Small-business owners turn to Google Plus to build brand, search rankings

By Virginia Bridges
Courtesy of the Associated Press

January 16, 2014

Dr. Isaac Porter is using his Google Plus profile page to build his brand, one post at a time.

“The whole key of it is just building my personal brand, our reputation, putting it out there when people are looking, if they see some of these signals, profiles online, it can help them trust us more,” said Porter, 35, owner and practicing physician at Lowry Porter Ophthalmology in Raleigh, N.C.

A Google Plus user since early 2012, Porter also has Facebook and Twitter pages, but Google Plus is his business and brand development headquarters.

Porter uses Google Plus Communities to discuss challenges and new procedures with other eye doctors and to learn about health care marketing. He turns to Authorship to link his face and blue shirt and tie with his business results on a Google Search. And he uses Hangouts to make videos, interview a patient in England, and talk to other experts across the U.S.

“One of the things that is good about Google Plus is every time you make a new post, that creates a new Web page just for that post,” he said. “And there’s a possibility that that page itself will show up in Google Search results.”

Google Plus is a social layer of Google that the company is weaving into all of its services, said Jesse Wojdylo, a copywriter, Google Plus expert and owner of Wojdylo Social Media and Content Writing in Chapel Hill, N.C.

“In essence, it is a way for people to share their thoughts, feeling and content across all Google products,” Wojdylo said, which range from YouTube and analytics to Gmail and paid advertising options.

Launched in 2011, Google Plus has more than 300 million active monthly users, compared to 540 million active monthly users of Google services, according to statistics released last fall. Over the years, Google Plus users have evolved from tech geeks and social media marketers, to brands building their own Google Plus empires, according to Mark Traphagen, senior director of online marketing at Internet marketing firm Stone Temple Consulting.

“While networks like Facebook work better for keeping in touch with your existing customers, Google Plus provides unique opportunities to reach out to prospects who never would find you there,” Traphagen wrote in an email. “And businesses should not ignore the power of Google Plus to influence Google Search, where their potential customers are looking for what they have to offer.”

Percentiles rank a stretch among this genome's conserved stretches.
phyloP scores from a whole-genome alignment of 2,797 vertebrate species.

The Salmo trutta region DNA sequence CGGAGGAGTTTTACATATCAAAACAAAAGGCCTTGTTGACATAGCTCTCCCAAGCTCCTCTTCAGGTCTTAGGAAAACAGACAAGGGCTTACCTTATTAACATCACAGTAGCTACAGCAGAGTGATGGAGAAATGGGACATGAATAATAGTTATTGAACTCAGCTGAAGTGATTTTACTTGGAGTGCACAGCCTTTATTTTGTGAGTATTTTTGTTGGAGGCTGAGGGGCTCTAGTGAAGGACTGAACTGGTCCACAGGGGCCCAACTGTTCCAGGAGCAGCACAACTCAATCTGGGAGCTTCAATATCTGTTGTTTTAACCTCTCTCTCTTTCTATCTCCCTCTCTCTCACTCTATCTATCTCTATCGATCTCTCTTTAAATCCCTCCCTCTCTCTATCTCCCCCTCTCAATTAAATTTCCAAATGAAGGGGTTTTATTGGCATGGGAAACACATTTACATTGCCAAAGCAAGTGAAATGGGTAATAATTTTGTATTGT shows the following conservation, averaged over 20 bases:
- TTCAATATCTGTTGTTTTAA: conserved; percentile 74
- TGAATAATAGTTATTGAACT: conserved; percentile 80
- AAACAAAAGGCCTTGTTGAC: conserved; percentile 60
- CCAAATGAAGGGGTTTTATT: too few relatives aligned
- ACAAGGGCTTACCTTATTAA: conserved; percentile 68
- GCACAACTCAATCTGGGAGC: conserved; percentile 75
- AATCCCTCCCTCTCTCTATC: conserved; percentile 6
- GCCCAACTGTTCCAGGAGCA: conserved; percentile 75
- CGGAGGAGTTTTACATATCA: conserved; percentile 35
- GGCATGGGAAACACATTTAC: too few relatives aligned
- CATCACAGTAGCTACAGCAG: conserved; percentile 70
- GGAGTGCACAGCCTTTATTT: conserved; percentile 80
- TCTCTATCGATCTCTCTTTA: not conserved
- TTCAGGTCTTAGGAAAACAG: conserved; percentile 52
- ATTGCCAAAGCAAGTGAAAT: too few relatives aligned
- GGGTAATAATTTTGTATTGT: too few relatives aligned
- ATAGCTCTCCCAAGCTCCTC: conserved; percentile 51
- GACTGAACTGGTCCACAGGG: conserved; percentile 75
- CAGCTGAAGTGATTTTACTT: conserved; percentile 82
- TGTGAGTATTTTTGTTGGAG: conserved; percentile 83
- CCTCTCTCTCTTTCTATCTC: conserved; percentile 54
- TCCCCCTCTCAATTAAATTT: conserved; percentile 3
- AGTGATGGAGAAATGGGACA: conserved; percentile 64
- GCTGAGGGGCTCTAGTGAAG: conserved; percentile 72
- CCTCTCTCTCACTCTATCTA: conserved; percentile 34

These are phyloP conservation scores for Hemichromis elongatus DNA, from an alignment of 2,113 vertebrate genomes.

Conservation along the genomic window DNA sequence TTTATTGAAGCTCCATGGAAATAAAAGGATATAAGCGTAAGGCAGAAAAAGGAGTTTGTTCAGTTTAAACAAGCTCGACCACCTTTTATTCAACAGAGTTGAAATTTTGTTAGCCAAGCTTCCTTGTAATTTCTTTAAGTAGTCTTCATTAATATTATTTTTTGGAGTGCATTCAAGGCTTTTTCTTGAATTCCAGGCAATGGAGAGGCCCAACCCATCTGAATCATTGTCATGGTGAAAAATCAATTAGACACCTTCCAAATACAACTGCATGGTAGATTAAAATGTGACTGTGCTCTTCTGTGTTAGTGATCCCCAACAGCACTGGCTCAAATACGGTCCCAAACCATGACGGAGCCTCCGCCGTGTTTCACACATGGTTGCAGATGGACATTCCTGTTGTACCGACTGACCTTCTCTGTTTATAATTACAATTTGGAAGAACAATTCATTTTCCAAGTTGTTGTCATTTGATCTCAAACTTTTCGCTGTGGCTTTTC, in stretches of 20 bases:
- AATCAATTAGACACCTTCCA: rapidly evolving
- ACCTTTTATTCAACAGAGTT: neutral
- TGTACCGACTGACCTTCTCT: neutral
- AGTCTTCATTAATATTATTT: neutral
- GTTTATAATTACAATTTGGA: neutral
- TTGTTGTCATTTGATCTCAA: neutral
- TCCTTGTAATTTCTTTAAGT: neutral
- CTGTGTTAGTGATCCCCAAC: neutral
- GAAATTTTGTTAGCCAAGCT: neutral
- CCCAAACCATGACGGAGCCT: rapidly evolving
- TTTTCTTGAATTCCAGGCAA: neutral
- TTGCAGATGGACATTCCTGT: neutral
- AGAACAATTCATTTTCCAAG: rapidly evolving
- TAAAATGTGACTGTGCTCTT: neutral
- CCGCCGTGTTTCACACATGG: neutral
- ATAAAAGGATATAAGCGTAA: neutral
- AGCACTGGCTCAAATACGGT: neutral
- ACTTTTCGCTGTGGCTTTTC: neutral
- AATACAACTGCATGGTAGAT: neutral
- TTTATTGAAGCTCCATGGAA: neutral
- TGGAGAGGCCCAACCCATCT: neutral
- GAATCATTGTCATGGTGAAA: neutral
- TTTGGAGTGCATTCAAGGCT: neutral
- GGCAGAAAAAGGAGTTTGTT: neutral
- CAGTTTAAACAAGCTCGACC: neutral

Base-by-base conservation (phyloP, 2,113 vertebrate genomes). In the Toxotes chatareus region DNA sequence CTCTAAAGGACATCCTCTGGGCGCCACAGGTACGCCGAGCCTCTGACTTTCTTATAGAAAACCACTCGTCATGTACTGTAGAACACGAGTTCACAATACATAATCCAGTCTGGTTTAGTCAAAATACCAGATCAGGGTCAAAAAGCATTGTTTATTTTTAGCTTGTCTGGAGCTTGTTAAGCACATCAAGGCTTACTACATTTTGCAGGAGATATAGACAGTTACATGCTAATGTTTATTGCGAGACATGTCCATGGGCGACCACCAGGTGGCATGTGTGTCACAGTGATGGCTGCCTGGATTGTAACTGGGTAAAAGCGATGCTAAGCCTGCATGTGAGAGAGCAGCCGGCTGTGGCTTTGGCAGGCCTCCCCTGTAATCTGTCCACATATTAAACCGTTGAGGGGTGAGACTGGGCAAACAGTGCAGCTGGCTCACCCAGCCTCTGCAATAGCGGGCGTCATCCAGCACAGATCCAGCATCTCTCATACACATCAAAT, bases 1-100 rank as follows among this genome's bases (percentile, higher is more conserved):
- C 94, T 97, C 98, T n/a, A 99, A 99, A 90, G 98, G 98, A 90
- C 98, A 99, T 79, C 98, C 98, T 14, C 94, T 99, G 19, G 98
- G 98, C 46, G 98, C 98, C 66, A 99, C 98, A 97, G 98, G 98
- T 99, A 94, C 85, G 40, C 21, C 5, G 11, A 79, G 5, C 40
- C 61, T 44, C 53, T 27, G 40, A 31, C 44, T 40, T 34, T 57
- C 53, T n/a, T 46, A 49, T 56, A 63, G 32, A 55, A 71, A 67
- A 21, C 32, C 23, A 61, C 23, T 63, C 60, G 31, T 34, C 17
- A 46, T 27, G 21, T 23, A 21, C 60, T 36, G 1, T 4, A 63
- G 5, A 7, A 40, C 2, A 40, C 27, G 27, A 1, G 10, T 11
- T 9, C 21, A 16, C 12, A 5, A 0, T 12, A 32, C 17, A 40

Google Plus is particularly beneficial for businesses, such as dentists, doctors and landscapers, who are on a constant quest to elevate their brand and search ranking in a competitive environment, Wojdylo said.

While most small businesses can benefit from using Google products, Traphagen wrote, they should not put all their hopes into one Google basket. Unexpected changes to a service or algorithm could devastate companies that are too dependent.

“They should always be developing other ways of reaching new customers, such as paid advertising, email campaigns,” Traphagen wrote.

Many small-business owners are using Google’s products. Here’s a breakdown.

—Communities: Wojdylo likened Google Communities to a message board in which various parties contribute to a conversation on one specific topic.

Researching, connecting and commenting in meaningful Communities will help brands and owners increase their presence in other peoples’ circles, Google’s version of following someone, Wojdylo said.

Communities can be an extension of a businesses’ page, Wojdylo said.

For example, a lawn care business could create a community on lawn care in its region and invite people to participate and comment.

“So it’s not just you blasting out, ‘Hey, I offer this service,’ ” he said. “It’s your customers and potential clients, or anybody, coming in there saying, ‘Hey, I have an issue with my grass dying in April. What do I do?’ ”

Every Google Plus post has its own URL, which means useful question and answer sessions can be posted elsewhere online.

—Hangouts: Hangouts enable conversations via text and video.

Hangouts allow users to schedule “Hangouts on Air” and have video conversations over the Internet with up to nine people.

The live video can be promoted on a dedicated page and will become a sharable YouTube video.

“Think of it as a Skype within Facebook,” Wojdylo said.

Small businesses can use Hangouts to answer questions, spread the word about a new product or procedure or create commercials.

Best Buy created a Hangout for a Black Friday buy-a-thon, where the company announced a new sale item every five minutes.

—Helpouts: In November, Google rolled out Helpouts, which allows users to get and give help over live video.

Owners can use Helpouts for a quick answer to a question on topics like fixing a garage or removing a computer virus.

Users can choose services based on the provider’s qualifications, prices and reviews, and can connect instantly or set up an appointment.

Some small businesses use Helpouts as a marketing opportunity to connect with future clients by offering free classes.

A Figure of Speech Language Immersion, a Durham, N.C.-based company, offers Spanish classes on Helpouts. Owner Fabiola Estrada initially offers a free class, then makes an appointment for a paid one. So far, she has held sessions for customers from North Carolina to Amsterdam. Google takes a 20 percent transaction fee and pays the company on the 15th of each month.

—Authorship: Authorship allows users to link their Google Plus profile, and a photograph, with content that they produce.

The main benefit, Porter said, is that the user’s face shows up next to their content in a Google search, which helps you stand out.

“It lends the authority, and I think for some people … a trust, because they know where it is coming from,” Porter said.

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